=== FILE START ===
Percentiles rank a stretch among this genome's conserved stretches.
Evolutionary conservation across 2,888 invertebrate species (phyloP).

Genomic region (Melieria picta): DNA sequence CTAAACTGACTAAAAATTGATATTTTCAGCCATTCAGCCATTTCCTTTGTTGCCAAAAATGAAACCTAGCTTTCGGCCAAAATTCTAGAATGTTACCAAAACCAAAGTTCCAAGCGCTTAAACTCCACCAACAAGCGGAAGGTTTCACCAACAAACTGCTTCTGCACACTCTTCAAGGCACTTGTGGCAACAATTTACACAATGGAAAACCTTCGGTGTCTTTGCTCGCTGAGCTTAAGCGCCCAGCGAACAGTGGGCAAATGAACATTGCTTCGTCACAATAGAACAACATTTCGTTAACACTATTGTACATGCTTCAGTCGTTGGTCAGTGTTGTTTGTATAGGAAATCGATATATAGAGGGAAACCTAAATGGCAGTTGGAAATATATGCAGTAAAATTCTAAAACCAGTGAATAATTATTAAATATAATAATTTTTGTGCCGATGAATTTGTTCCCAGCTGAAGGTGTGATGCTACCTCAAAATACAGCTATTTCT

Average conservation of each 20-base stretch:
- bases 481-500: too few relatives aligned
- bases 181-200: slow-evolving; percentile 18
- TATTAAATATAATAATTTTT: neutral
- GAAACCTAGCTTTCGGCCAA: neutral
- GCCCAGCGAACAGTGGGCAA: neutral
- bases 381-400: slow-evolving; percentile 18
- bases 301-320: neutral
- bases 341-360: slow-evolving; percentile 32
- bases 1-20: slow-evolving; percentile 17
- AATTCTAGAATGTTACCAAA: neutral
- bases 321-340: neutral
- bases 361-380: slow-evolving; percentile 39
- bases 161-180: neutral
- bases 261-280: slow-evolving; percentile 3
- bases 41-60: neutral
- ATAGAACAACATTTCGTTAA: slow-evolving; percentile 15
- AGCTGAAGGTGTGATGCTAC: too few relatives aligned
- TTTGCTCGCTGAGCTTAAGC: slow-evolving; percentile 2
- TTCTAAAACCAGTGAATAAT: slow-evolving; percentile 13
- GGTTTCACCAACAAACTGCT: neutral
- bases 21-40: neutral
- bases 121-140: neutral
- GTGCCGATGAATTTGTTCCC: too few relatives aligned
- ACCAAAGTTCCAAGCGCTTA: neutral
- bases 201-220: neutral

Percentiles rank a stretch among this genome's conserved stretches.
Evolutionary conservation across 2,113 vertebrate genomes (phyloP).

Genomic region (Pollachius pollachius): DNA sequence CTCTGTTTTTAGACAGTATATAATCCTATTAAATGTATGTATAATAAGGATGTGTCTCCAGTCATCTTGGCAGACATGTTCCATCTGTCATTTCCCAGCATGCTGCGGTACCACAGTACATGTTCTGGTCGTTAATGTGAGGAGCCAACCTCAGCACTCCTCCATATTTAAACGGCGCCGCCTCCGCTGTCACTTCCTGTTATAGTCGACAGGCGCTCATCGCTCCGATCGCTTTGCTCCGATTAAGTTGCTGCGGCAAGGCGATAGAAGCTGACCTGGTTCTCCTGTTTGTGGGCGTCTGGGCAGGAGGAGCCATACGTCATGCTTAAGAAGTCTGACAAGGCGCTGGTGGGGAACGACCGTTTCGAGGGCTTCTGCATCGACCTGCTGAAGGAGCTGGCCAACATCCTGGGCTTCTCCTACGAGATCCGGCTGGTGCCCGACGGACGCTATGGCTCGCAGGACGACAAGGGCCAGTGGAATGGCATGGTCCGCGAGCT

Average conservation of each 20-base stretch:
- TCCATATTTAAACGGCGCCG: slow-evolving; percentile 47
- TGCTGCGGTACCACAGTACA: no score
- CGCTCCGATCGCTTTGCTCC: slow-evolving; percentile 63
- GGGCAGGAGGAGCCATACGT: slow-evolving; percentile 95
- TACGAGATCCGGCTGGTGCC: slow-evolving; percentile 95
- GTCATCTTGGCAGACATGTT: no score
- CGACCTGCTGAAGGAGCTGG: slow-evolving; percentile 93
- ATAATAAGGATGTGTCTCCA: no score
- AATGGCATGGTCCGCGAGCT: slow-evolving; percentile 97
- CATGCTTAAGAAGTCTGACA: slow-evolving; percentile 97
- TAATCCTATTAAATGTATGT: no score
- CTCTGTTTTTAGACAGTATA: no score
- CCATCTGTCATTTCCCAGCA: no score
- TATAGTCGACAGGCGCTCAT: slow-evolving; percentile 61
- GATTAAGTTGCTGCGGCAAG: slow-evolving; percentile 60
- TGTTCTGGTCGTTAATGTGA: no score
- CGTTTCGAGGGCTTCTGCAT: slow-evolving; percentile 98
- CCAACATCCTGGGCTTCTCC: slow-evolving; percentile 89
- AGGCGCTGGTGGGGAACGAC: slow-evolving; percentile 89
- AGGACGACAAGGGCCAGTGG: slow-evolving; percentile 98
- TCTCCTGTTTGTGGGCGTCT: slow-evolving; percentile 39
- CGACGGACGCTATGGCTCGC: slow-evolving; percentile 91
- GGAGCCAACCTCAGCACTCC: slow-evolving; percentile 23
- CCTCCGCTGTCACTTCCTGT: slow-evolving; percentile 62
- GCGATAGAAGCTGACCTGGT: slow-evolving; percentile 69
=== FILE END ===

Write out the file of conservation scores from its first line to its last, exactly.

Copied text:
Percentiles rank a stretch among this genome's conserved stretches.
Evolutionary conservation across 2,888 invertebrate species (phyloP).

Genomic region (Melieria picta): DNA sequence CTAAACTGACTAAAAATTGATATTTTCAGCCATTCAGCCATTTCCTTTGTTGCCAAAAATGAAACCTAGCTTTCGGCCAAAATTCTAGAATGTTACCAAAACCAAAGTTCCAAGCGCTTAAACTCCACCAACAAGCGGAAGGTTTCACCAACAAACTGCTTCTGCACACTCTTCAAGGCACTTGTGGCAACAATTTACACAATGGAAAACCTTCGGTGTCTTTGCTCGCTGAGCTTAAGCGCCCAGCGAACAGTGGGCAAATGAACATTGCTTCGTCACAATAGAACAACATTTCGTTAACACTATTGTACATGCTTCAGTCGTTGGTCAGTGTTGTTTGTATAGGAAATCGATATATAGAGGGAAACCTAAATGGCAGTTGGAAATATATGCAGTAAAATTCTAAAACCAGTGAATAATTATTAAATATAATAATTTTTGTGCCGATGAATTTGTTCCCAGCTGAAGGTGTGATGCTACCTCAAAATACAGCTATTTCT

Average conservation of each 20-base stretch:
- bases 481-500: too few relatives aligned
- bases 181-200: slow-evolving; percentile 18
- TATTAAATATAATAATTTTT: neutral
- GAAACCTAGCTTTCGGCCAA: neutral
- GCCCAGCGAACAGTGGGCAA: neutral
- bases 381-400: slow-evolving; percentile 18
- bases 301-320: neutral
- bases 341-360: slow-evolving; percentile 32
- bases 1-20: slow-evolving; percentile 17
- AATTCTAGAATGTTACCAAA: neutral
- bases 321-340: neutral
- bases 361-380: slow-evolving; percentile 39
- bases 161-180: neutral
- bases 261-280: slow-evolving; percentile 3
- bases 41-60: neutral
- ATAGAACAACATTTCGTTAA: slow-evolving; percentile 15
- AGCTGAAGGTGTGATGCTAC: too few relatives aligned
- TTTGCTCGCTGAGCTTAAGC: slow-evolving; percentile 2
- TTCTAAAACCAGTGAATAAT: slow-evolving; percentile 13
- GGTTTCACCAACAAACTGCT: neutral
- bases 21-40: neutral
- bases 121-140: neutral
- GTGCCGATGAATTTGTTCCC: too few relatives aligned
- ACCAAAGTTCCAAGCGCTTA: neutral
- bases 201-220: neutral

Percentiles rank a stretch among this genome's conserved stretches.
Evolutionary conservation across 2,113 vertebrate genomes (phyloP).

Genomic region (Pollachius pollachius): DNA sequence CTCTGTTTTTAGACAGTATATAATCCTATTAAATGTATGTATAATAAGGATGTGTCTCCAGTCATCTTGGCAGACATGTTCCATCTGTCATTTCCCAGCATGCTGCGGTACCACAGTACATGTTCTGGTCGTTAATGTGAGGAGCCAACCTCAGCACTCCTCCATATTTAAACGGCGCCGCCTCCGCTGTCACTTCCTGTTATAGTCGACAGGCGCTCATCGCTCCGATCGCTTTGCTCCGATTAAGTTGCTGCGGCAAGGCGATAGAAGCTGACCTGGTTCTCCTGTTTGTGGGCGTCTGGGCAGGAGGAGCCATACGTCATGCTTAAGAAGTCTGACAAGGCGCTGGTGGGGAACGACCGTTTCGAGGGCTTCTGCATCGACCTGCTGAAGGAGCTGGCCAACATCCTGGGCTTCTCCTACGAGATCCGGCTGGTGCCCGACGGACGCTATGGCTCGCAGGACGACAAGGGCCAGTGGAATGGCATGGTCCGCGAGCT

Average conservation of each 20-base stretch:
- TCCATATTTAAACGGCGCCG: slow-evolving; percentile 47
- TGCTGCGGTACCACAGTACA: no score
- CGCTCCGATCGCTTTGCTCC: slow-evolving; percentile 63
- GGGCAGGAGGAGCCATACGT: slow-evolving; percentile 95
- TACGAGATCCGGCTGGTGCC: slow-evolving; percentile 95
- GTCATCTTGGCAGACATGTT: no score
- CGACCTGCTGAAGGAGCTGG: slow-evolving; percentile 93
- ATAATAAGGATGTGTCTCCA: no score
- AATGGCATGGTCCGCGAGCT: slow-evolving; percentile 97
- CATGCTTAAGAAGTCTGACA: slow-evolving; percentile 97
- TAATCCTATTAAATGTATGT: no score
- CTCTGTTTTTAGACAGTATA: no score
- CCATCTGTCATTTCCCAGCA: no score
- TATAGTCGACAGGCGCTCAT: slow-evolving; percentile 61
- GATTAAGTTGCTGCGGCAAG: slow-evolving; percentile 60
- TGTTCTGGTCGTTAATGTGA: no score
- CGTTTCGAGGGCTTCTGCAT: slow-evolving; percentile 98
- CCAACATCCTGGGCTTCTCC: slow-evolving; percentile 89
- AGGCGCTGGTGGGGAACGAC: slow-evolving; percentile 89
- AGGACGACAAGGGCCAGTGG: slow-evolving; percentile 98
- TCTCCTGTTTGTGGGCGTCT: slow-evolving; percentile 39
- CGACGGACGCTATGGCTCGC: slow-evolving; percentile 91
- GGAGCCAACCTCAGCACTCC: slow-evolving; percentile 23
- CCTCCGCTGTCACTTCCTGT: slow-evolving; percentile 62
- GCGATAGAAGCTGACCTGGT: slow-evolving; percentile 69